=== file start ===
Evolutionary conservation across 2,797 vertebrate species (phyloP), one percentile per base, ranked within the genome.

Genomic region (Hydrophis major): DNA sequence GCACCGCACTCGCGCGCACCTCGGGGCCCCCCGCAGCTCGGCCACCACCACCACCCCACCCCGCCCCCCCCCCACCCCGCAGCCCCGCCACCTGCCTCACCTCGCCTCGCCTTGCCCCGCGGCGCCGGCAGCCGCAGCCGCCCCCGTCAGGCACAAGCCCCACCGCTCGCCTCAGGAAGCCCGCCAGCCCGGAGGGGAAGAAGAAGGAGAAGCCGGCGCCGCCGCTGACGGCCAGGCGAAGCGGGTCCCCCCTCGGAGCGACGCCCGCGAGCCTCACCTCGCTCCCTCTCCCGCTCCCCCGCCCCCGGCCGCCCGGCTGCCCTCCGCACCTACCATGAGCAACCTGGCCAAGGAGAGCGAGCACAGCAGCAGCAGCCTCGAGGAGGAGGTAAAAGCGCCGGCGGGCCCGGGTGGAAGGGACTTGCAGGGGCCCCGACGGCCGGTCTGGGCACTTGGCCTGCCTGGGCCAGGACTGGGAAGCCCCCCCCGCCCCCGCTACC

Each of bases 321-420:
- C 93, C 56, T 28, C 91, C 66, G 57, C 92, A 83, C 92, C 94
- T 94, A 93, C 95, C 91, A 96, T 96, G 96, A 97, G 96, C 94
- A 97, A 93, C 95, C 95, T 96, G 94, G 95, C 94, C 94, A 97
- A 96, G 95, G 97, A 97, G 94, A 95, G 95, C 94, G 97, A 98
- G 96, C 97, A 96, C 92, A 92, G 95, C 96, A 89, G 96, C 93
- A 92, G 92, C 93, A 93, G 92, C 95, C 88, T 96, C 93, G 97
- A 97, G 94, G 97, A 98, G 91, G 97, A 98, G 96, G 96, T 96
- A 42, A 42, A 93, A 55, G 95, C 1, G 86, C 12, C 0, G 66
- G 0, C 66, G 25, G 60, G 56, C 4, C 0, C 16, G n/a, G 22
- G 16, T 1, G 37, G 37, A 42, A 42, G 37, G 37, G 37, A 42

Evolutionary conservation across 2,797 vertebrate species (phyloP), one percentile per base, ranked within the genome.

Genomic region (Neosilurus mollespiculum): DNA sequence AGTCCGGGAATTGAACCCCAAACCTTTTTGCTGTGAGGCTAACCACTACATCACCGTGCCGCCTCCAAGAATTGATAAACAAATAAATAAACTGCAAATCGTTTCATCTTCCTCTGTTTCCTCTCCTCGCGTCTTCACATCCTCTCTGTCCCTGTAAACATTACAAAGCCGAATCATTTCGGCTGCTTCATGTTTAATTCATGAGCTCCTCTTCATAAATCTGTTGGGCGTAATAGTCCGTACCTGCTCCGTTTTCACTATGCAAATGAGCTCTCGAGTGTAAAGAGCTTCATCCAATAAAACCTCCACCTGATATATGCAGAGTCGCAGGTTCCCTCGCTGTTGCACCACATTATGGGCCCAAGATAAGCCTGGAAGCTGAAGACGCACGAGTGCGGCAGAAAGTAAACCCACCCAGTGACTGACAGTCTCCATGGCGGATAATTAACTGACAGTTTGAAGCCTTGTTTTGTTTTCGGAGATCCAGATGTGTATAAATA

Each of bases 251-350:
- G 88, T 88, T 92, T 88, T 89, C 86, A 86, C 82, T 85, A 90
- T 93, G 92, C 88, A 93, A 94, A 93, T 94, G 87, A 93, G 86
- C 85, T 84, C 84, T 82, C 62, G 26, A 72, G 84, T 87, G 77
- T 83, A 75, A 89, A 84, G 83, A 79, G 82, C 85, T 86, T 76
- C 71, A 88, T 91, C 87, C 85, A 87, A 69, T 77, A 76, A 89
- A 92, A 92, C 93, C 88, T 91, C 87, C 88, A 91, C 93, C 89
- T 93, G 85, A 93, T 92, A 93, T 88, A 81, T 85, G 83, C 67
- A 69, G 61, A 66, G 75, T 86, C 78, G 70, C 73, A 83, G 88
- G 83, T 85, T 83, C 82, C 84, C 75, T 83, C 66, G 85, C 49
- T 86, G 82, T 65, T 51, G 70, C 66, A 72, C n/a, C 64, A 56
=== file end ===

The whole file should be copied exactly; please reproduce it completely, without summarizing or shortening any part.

Evolutionary conservation across 2,797 vertebrate species (phyloP), one percentile per base, ranked within the genome.

Genomic region (Hydrophis major): DNA sequence GCACCGCACTCGCGCGCACCTCGGGGCCCCCCGCAGCTCGGCCACCACCACCACCCCACCCCGCCCCCCCCCCACCCCGCAGCCCCGCCACCTGCCTCACCTCGCCTCGCCTTGCCCCGCGGCGCCGGCAGCCGCAGCCGCCCCCGTCAGGCACAAGCCCCACCGCTCGCCTCAGGAAGCCCGCCAGCCCGGAGGGGAAGAAGAAGGAGAAGCCGGCGCCGCCGCTGACGGCCAGGCGAAGCGGGTCCCCCCTCGGAGCGACGCCCGCGAGCCTCACCTCGCTCCCTCTCCCGCTCCCCCGCCCCCGGCCGCCCGGCTGCCCTCCGCACCTACCATGAGCAACCTGGCCAAGGAGAGCGAGCACAGCAGCAGCAGCCTCGAGGAGGAGGTAAAAGCGCCGGCGGGCCCGGGTGGAAGGGACTTGCAGGGGCCCCGACGGCCGGTCTGGGCACTTGGCCTGCCTGGGCCAGGACTGGGAAGCCCCCCCCGCCCCCGCTACC

Each of bases 321-420:
- C 93, C 56, T 28, C 91, C 66, G 57, C 92, A 83, C 92, C 94
- T 94, A 93, C 95, C 91, A 96, T 96, G 96, A 97, G 96, C 94
- A 97, A 93, C 95, C 95, T 96, G 94, G 95, C 94, C 94, A 97
- A 96, G 95, G 97, A 97, G 94, A 95, G 95, C 94, G 97, A 98
- G 96, C 97, A 96, C 92, A 92, G 95, C 96, A 89, G 96, C 93
- A 92, G 92, C 93, A 93, G 92, C 95, C 88, T 96, C 93, G 97
- A 97, G 94, G 97, A 98, G 91, G 97, A 98, G 96, G 96, T 96
- A 42, A 42, A 93, A 55, G 95, C 1, G 86, C 12, C 0, G 66
- G 0, C 66, G 25, G 60, G 56, C 4, C 0, C 16, G n/a, G 22
- G 16, T 1, G 37, G 37, A 42, A 42, G 37, G 37, G 37, A 42

Evolutionary conservation across 2,797 vertebrate species (phyloP), one percentile per base, ranked within the genome.

Genomic region (Neosilurus mollespiculum): DNA sequence AGTCCGGGAATTGAACCCCAAACCTTTTTGCTGTGAGGCTAACCACTACATCACCGTGCCGCCTCCAAGAATTGATAAACAAATAAATAAACTGCAAATCGTTTCATCTTCCTCTGTTTCCTCTCCTCGCGTCTTCACATCCTCTCTGTCCCTGTAAACATTACAAAGCCGAATCATTTCGGCTGCTTCATGTTTAATTCATGAGCTCCTCTTCATAAATCTGTTGGGCGTAATAGTCCGTACCTGCTCCGTTTTCACTATGCAAATGAGCTCTCGAGTGTAAAGAGCTTCATCCAATAAAACCTCCACCTGATATATGCAGAGTCGCAGGTTCCCTCGCTGTTGCACCACATTATGGGCCCAAGATAAGCCTGGAAGCTGAAGACGCACGAGTGCGGCAGAAAGTAAACCCACCCAGTGACTGACAGTCTCCATGGCGGATAATTAACTGACAGTTTGAAGCCTTGTTTTGTTTTCGGAGATCCAGATGTGTATAAATA

Each of bases 251-350:
- G 88, T 88, T 92, T 88, T 89, C 86, A 86, C 82, T 85, A 90
- T 93, G 92, C 88, A 93, A 94, A 93, T 94, G 87, A 93, G 86
- C 85, T 84, C 84, T 82, C 62, G 26, A 72, G 84, T 87, G 77
- T 83, A 75, A 89, A 84, G 83, A 79, G 82, C 85, T 86, T 76
- C 71, A 88, T 91, C 87, C 85, A 87, A 69, T 77, A 76, A 89
- A 92, A 92, C 93, C 88, T 91, C 87, C 88, A 91, C 93, C 89
- T 93, G 85, A 93, T 92, A 93, T 88, A 81, T 85, G 83, C 67
- A 69, G 61, A 66, G 75, T 86, C 78, G 70, C 73, A 83, G 88
- G 83, T 85, T 83, C 82, C 84, C 75, T 83, C 66, G 85, C 49
- T 86, G 82, T 65, T 51, G 70, C 66, A 72, C n/a, C 64, A 56